This article has been reviewed according to Science X's editorial process and policies. Editors have highlighted the following attributes while ensuring the content's credibility:

fact-checked

trusted source

proofread

New NASA Artemis instruments to study volcanic terrain on the moon

New NASA Artemis instruments to study volcanic terrain on the moon
Credit: NASA

As part of NASA's regular cadence of robotic lunar missions through Artemis, the agency has selected a new scientific payload to establish the age and composition of hilly terrain created by volcanic activity on the near side of the moon.

The DIMPLE instrument suite, short for Dating an Irregular Mare Patch with a Lunar Explorer, will investigate the Ina Irregular Mare Patch, discovered in 1971 by Apollo 15 orbital images. Learning more about this mound will address outstanding questions about the evolution of the moon, which in turn can provide clues to the history of the entire solar system.

DIMPLE is the result of the third annual proposal call for PRISM (Payloads and Research Investigations on the Surface of the Moon), which sends science investigations to the moon through a NASA initiative called CLPS, or Commercial Lunar Payload Services. This PRISM call was the first that allowed proposers to choose and justify a particular landing site for conducting high-priority lunar science investigations.

"This commercial payload delivery initiative is helping to provide a burst of lunar science and exploration," said Nicola Fox, associate administrator for science at NASA Headquarters in Washington. "DIMPLE will add to a growing body of knowledge about the moon, which in turn helps us understand the origins of Earth and other planets in the solar system. Additionally, the more we understand about our closest neighbor, the more we can support long-term at the moon, and someday, Mars."

The cost cap for the payload suite is $50 million, and the delivery date is set for no earlier than the second quarter of 2027. NASA expects to work on issuing a CLPS task order in 2024 to determine the launch services to deliver DIMPLE to the moon.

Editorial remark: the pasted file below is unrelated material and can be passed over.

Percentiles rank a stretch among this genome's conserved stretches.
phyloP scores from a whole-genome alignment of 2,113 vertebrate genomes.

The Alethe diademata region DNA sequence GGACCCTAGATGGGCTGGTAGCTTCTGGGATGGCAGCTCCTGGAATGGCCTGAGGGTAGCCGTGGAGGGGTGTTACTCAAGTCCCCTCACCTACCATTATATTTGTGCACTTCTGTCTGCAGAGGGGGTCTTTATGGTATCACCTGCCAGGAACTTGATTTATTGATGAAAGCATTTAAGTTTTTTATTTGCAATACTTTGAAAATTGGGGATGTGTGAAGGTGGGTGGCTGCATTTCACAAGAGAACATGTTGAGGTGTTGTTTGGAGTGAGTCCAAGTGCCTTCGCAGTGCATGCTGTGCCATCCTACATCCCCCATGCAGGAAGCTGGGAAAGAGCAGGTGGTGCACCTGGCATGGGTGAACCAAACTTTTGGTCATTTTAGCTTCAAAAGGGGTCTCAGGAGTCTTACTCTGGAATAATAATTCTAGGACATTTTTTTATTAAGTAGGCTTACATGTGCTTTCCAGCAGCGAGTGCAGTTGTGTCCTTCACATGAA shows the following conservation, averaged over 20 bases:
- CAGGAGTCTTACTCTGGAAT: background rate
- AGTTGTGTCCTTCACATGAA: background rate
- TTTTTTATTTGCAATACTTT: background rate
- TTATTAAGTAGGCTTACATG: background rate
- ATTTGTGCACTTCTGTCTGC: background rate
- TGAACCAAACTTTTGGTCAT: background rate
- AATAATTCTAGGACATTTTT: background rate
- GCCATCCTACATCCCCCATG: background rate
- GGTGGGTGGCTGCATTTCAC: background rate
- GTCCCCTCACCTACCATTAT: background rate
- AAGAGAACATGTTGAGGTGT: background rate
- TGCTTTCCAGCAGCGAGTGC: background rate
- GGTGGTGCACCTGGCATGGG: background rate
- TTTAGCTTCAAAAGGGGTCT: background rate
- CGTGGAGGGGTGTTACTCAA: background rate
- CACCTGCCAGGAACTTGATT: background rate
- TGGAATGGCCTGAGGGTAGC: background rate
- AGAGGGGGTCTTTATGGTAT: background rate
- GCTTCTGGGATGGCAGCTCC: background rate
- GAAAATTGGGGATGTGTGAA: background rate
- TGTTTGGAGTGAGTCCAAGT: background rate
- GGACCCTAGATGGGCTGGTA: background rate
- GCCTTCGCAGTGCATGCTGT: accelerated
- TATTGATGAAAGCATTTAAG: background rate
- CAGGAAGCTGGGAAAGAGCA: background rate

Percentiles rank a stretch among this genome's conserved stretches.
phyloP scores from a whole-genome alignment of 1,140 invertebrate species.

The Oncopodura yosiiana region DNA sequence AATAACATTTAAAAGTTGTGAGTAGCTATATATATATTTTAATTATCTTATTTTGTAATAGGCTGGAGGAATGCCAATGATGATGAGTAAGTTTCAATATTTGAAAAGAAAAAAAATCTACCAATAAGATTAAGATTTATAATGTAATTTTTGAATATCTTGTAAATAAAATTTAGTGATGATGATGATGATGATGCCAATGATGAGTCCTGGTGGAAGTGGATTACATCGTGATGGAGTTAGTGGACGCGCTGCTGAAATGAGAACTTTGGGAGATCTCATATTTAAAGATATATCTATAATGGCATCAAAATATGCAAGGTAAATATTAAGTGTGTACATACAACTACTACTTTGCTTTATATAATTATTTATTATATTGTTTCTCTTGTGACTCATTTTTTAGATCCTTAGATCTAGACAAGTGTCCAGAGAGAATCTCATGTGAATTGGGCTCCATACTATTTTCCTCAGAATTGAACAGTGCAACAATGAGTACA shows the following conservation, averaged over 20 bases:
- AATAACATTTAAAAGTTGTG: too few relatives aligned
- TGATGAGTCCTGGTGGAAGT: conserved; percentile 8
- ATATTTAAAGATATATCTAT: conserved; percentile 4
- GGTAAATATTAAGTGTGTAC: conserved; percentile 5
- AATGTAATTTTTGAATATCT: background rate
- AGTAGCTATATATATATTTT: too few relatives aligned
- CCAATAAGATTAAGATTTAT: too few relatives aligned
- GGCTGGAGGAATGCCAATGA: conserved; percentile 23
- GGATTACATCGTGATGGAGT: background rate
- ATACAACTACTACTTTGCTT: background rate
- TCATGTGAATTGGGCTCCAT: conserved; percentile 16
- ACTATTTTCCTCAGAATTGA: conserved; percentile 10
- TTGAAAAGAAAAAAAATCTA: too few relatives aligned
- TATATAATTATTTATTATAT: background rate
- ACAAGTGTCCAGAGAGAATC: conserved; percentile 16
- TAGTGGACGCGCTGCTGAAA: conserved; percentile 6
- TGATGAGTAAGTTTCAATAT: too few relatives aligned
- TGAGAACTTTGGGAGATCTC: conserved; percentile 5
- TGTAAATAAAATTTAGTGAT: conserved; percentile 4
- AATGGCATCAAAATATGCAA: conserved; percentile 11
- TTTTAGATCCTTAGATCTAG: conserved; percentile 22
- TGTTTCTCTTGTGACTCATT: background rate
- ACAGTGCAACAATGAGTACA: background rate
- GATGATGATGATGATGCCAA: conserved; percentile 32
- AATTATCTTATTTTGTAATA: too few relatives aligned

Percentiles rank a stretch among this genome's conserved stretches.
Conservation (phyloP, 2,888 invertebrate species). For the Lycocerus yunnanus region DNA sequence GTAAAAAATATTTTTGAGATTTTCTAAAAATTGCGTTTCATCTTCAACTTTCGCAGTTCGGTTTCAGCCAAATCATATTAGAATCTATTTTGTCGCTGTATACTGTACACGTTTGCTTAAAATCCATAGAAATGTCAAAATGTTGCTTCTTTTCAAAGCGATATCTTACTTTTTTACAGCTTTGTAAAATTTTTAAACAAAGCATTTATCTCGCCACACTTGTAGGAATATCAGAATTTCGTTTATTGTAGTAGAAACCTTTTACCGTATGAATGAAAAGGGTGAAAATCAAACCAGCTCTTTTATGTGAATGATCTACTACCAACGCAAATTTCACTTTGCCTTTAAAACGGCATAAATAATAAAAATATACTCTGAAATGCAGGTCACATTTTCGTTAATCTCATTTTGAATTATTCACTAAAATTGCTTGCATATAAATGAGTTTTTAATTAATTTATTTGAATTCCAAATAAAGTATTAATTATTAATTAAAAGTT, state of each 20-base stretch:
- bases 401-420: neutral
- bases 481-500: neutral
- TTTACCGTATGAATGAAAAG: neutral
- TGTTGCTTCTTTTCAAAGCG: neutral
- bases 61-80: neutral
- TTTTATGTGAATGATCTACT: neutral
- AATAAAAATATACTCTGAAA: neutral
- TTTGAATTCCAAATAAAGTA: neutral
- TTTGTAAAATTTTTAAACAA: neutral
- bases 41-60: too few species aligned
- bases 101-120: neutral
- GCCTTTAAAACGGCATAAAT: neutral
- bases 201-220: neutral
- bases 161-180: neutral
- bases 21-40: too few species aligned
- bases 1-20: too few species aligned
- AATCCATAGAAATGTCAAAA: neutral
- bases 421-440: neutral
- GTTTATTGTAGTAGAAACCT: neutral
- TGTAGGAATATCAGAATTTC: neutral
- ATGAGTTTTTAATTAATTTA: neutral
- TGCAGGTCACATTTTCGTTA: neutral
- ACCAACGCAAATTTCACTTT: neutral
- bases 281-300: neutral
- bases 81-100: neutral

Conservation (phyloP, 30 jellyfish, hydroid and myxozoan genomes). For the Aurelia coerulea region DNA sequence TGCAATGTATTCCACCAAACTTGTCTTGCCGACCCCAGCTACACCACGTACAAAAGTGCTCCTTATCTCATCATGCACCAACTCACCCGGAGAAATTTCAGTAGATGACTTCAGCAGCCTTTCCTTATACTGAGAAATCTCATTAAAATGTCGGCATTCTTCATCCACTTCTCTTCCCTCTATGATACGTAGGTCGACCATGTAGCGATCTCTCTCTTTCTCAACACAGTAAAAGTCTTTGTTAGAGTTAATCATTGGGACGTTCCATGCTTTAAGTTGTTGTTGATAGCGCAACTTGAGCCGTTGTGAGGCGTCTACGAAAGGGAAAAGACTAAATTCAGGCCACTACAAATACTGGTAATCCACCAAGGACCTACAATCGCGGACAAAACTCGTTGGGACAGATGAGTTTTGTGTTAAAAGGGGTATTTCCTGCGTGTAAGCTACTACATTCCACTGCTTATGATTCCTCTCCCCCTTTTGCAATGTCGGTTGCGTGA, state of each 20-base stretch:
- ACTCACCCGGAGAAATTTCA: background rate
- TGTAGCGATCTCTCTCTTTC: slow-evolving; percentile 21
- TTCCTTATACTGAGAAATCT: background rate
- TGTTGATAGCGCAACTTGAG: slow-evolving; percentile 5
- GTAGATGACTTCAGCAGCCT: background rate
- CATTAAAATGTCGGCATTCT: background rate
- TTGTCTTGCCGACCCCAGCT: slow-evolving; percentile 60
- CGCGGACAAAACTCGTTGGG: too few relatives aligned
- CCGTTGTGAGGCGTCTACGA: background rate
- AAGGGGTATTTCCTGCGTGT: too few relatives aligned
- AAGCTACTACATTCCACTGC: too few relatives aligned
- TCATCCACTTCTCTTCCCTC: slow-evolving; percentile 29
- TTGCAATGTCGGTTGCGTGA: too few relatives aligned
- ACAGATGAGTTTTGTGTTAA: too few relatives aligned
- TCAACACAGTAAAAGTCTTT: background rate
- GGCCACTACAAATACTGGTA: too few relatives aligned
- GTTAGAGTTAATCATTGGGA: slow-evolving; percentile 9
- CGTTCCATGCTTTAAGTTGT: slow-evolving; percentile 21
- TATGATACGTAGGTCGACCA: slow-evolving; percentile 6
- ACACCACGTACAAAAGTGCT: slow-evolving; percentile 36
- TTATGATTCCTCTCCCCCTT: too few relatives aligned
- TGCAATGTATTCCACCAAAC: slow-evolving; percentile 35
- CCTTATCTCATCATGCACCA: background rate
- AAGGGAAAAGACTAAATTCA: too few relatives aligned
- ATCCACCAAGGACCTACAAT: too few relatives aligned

Such efforts are part of NASA's larger lunar plans—through Artemis, NASA will explore more of the moon than ever before with advanced robotics and astronauts.

The moon is a rich destination for scientific discovery. While some 70 Irregular Mare Patches have been discovered by NASA's Lunar Reconnaissance Orbiter, Ina remains the largest identified so far.

DIMPLE will help determine whether Irregular Mare Patches formed from recent or ancient volcanic processes. The mission will make use of a CLPS-provided rover, a collection gripping instrument, and a spectrometer that can help determine composition of the lunar material to analyze the age and composition of samples collected from the surface of Ina. DIMPLE will be able to collect and analyze anywhere from three to more than 25 samples to learn more about the timing of the volcanic activity that formed this feature. For example, if the turns out to be geologically recent, it implies that either the lunar mantle was warmer than previously thought, or that contributed to small-scale eruptions continuing later in lunar evolution than previously thought.

Either scenario would help us better understand the geochemical state of the moon over time. If, on the other hand, the eruptions creating Ina turn out to be older, it would lead to reevaluating the age and evolution of craters on the moon—which would have implications for understanding the history of Earth and other planets in the solar system.

"With the selection of DIMPLE, we aim to definitively resolve the debate on how recently the was volcanically active," said Joel Kearns, deputy associate administrator for exploration in NASA's Science Mission Directorate. "Not only is this a scientifically intriguing enigma that will fundamentally change our understanding of lunar thermal evolution, but this is also the demonstration of an exciting technology that can be used to measure absolute ages of a variety of geologic terrains across the solar system."

Provided by NASA

Citation: New NASA Artemis instruments to study volcanic terrain on the moon (2023, July 17) retrieved 21 April 2024 from https://phys.org/news/2023-07-nasa-artemis-instruments-volcanic-terrain.html
This document is subject to copyright. Apart from any fair dealing for the purpose of private study or research, no part may be reproduced without the written permission. The content is provided for information purposes only.

Explore further

Researchers tapped again for NASA moon mission, set to explore mysterious domes

24 shares

Feedback to editors